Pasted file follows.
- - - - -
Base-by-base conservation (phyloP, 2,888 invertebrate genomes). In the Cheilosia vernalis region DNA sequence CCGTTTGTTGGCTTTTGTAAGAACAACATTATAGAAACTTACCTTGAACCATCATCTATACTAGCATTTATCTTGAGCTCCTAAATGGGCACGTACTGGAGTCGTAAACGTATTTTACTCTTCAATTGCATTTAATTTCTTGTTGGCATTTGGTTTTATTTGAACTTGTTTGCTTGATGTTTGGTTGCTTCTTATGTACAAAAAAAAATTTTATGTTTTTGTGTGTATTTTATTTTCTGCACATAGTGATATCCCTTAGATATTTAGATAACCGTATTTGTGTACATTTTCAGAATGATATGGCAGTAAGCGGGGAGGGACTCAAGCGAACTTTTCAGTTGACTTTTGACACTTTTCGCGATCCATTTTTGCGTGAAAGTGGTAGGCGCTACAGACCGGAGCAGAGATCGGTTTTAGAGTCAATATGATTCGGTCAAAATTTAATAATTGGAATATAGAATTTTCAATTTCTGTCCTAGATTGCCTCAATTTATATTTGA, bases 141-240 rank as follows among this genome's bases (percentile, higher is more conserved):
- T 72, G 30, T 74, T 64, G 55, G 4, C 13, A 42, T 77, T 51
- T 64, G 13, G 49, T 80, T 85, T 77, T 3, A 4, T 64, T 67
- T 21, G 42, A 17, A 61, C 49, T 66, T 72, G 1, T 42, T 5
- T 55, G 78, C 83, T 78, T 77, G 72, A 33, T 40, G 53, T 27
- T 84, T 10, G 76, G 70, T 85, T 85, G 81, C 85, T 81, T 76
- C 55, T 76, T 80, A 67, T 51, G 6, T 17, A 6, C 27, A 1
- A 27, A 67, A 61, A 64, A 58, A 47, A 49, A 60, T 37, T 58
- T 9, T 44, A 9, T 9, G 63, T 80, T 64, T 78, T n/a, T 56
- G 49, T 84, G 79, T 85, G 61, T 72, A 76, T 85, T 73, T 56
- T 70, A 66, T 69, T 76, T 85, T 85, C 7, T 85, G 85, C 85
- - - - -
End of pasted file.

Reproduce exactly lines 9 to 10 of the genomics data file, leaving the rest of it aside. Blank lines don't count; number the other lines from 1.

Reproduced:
- T 9, T 44, A 9, T 9, G 63, T 80, T 64, T 78, T n/a, T 56
- G 49, T 84, G 79, T 85, G 61, T 72, A 76, T 85, T 73, T 56